Narendra Modi’s social media election campaign and India’s delegative democracy

  title={Narendra Modi’s social media election campaign and India’s delegative democracy},
  author={Shakuntala Rao},
  journal={The Communication Review},
  pages={223 - 241}
  • Shakuntala Rao
  • Published 2 July 2020
  • Political Science
  • The Communication Review
ABSTRACT This paper qualitatively analyzes tweets sent by India’s Prime Minister Narendra Modi and responses to the tweets in the month leading up to his May 2019 electoral win. Several dominant rhetorical themes emerged from the analysis of the data, including Modi as omnipresent and Modi as an advocate for democracy who encourages voters to vote. The dominant theme that emerged from his supporter’s responses was Modi as a leader who supports Hindu nationalism or Hindutva. Both Modi and his… 


Making of Selfie Nationalism: Narendra Modi, the Paradigm Shift to Social Media Governance, and Crisis of Democracy
The 2014 general elections in India marked a new media beginning. It catapulted Narendra Modi onto the national political scene through his clever use of digital media space as a form of public
Authoritarian communication on social media: The relationship between democracy and leaders’ digital communicative practices
This research considers authoritarian leaders’ communicative practices on Twitter relative to their democratic counterparts. After a quantitative analysis of 144 world leaders’ Twitter accounts, this
The President Is in: Public Opinion and the Presidential Use of Twitter
Analyzing President Trump’s Tweets (N = 30,386) with the first tweet starting from 4 May 2009, this article looks at the nature of his conversations with the public and the building of public support
Hindu Nationalism in Action: The Bharatiya Janata Party and Indian Politics
India went to the polls in a general election in April May 2014. The prime ministerial candidate of the Bharatiya Janata Party (BJP), Narendra Modi, was pitted against Rahul Gandhi (great-grandson of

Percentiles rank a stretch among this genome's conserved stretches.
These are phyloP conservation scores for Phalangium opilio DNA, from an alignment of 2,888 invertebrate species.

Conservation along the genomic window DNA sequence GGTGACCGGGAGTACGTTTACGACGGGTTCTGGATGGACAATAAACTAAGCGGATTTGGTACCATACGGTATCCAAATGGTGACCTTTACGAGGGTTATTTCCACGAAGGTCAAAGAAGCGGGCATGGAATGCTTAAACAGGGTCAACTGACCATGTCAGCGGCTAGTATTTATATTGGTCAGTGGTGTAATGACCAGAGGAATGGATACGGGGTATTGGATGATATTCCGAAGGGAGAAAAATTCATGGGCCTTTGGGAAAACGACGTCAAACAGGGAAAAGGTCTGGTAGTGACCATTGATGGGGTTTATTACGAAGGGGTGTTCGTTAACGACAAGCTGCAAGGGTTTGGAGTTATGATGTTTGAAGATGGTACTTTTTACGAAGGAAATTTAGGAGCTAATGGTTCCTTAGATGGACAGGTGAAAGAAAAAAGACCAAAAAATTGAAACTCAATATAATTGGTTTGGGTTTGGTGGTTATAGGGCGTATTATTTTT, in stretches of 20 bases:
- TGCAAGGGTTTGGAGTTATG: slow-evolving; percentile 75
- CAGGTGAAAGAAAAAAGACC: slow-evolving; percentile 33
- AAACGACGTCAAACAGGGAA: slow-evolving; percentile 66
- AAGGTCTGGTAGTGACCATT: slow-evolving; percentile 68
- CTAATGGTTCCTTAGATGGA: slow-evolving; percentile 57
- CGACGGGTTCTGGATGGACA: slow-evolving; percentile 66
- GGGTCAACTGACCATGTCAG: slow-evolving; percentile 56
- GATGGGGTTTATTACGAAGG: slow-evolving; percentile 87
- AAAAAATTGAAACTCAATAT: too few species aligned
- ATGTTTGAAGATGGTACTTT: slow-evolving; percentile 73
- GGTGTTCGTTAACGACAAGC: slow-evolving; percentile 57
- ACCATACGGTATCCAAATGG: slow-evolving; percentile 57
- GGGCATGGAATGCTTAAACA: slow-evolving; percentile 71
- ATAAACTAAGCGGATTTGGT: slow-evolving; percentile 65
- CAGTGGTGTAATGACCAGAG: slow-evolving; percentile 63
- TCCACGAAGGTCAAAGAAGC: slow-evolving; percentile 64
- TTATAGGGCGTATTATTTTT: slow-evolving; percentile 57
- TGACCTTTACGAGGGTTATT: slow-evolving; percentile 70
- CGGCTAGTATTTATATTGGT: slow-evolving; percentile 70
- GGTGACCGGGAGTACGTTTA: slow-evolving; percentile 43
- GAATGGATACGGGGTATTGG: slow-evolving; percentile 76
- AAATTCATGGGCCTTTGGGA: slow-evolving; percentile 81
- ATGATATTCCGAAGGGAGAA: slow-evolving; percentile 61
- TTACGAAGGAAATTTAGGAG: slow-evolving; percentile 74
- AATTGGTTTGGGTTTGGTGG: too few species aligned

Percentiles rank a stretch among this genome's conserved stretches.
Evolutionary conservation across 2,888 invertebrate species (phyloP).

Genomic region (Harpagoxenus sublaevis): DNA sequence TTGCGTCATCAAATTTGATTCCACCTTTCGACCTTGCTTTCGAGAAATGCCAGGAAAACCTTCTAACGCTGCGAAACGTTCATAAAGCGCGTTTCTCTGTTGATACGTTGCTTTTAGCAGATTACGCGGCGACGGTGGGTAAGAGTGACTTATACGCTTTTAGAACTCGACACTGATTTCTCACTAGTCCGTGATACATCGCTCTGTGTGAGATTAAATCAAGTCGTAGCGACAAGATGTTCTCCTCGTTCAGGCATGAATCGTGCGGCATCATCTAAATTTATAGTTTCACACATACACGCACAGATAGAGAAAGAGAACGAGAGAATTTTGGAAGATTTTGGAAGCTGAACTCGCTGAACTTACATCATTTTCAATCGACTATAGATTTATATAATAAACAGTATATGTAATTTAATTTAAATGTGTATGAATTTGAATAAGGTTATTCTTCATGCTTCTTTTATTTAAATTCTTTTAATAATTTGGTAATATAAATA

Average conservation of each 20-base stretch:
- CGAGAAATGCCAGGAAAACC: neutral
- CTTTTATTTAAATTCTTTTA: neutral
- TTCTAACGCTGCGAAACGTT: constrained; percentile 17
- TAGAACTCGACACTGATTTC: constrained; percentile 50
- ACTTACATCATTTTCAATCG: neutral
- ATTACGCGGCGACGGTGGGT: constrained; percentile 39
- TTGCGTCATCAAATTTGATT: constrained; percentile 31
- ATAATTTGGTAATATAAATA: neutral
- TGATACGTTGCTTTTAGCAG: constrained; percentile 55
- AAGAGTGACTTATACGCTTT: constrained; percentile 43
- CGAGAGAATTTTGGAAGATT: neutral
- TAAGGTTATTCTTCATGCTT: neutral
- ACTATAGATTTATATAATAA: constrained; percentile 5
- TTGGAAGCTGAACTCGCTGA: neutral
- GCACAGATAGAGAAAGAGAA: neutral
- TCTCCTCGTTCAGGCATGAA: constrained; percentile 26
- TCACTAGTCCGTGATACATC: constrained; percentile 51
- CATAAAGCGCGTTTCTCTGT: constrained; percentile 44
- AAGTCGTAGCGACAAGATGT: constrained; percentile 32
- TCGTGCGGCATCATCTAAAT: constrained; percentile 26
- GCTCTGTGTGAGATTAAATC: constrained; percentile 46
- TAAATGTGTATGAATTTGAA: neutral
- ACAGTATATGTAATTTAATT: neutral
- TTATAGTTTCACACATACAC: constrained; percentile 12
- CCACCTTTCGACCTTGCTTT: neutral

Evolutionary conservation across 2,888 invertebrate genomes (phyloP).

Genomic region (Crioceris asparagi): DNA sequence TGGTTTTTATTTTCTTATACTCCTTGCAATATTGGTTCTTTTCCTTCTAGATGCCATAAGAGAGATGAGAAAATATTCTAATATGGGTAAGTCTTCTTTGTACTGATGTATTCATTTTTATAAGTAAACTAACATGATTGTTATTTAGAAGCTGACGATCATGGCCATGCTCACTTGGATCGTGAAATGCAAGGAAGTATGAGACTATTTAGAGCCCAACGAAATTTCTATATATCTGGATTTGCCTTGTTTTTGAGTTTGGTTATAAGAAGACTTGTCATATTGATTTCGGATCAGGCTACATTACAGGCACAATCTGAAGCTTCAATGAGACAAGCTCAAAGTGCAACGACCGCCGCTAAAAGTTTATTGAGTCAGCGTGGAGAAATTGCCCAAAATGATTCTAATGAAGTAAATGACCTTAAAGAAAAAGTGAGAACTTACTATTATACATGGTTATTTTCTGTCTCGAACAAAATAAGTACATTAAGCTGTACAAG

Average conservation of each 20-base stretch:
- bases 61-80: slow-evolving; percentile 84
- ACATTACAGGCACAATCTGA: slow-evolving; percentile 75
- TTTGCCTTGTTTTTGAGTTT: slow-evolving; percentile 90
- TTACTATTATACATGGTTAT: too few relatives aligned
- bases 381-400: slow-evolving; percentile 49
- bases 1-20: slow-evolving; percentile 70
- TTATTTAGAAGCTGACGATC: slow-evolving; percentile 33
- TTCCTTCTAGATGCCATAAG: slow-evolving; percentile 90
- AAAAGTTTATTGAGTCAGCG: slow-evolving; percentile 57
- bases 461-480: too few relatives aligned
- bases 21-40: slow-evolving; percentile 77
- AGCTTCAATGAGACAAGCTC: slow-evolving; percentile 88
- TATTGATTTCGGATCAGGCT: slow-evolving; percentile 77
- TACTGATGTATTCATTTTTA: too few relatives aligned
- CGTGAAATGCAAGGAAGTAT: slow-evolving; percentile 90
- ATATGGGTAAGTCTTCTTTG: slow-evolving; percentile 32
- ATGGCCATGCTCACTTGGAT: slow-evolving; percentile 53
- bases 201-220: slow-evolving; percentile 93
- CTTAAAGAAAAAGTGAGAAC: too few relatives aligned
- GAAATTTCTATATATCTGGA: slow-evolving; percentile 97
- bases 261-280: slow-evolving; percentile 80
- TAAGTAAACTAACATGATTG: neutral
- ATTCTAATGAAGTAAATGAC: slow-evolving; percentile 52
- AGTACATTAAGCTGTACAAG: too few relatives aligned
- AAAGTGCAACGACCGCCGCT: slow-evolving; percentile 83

Encapsulation without Integration? Electoral Democracy and the Ambivalent Moderation of Hindu Nationalism in India
Has the Bharatiya Janata Party (BJP), in power in India’s central government following its massive mandate in the 2014 Lok Sabha polls, become a normal member of India’s party family, or does it
Gujarat Elections: The Sub-Text of Modi’s ‘Hattrick’—High Tech Populism and the ‘Neo-middle Class’
This article, while it will pay attention to the opposition parties—the Congress and the GPP—intends, in its first part, to scrutinize the mainstays of Narendra Modi’s election campaign with special
Ideology and Identity
This book challenges the view that party politics and elections in India are far removed from ideas. It claims that a dominant intellectual paradigm of what constitutes an ideology is not entirely
Indian Elections, 2014
The discourse in public space on media at the time of the 2014 Parliamentary elections to 543 seats in 28 states and 7 union territories with 814.5 million voters was characterized by two seemingly
The BJP’s Fragile Mandate: Modi and Vote Mobilizers in the 2014 General Elections
It has become commonplace to attribute the BJP’s victory in the 2014 Indian general elections to Narendra Modi. In this article we unravel the Modi effect and argue that Modi’s success is tied to his
Change and continuity in Indian politics and party system: revisiting the results of 2014 Indian general election
The 2014 Indian general election marked a single party – the Bharatiya Janata Party, winning a majority of seats in Lok Sabha, the first time since the 1984 election. The Congress, the other main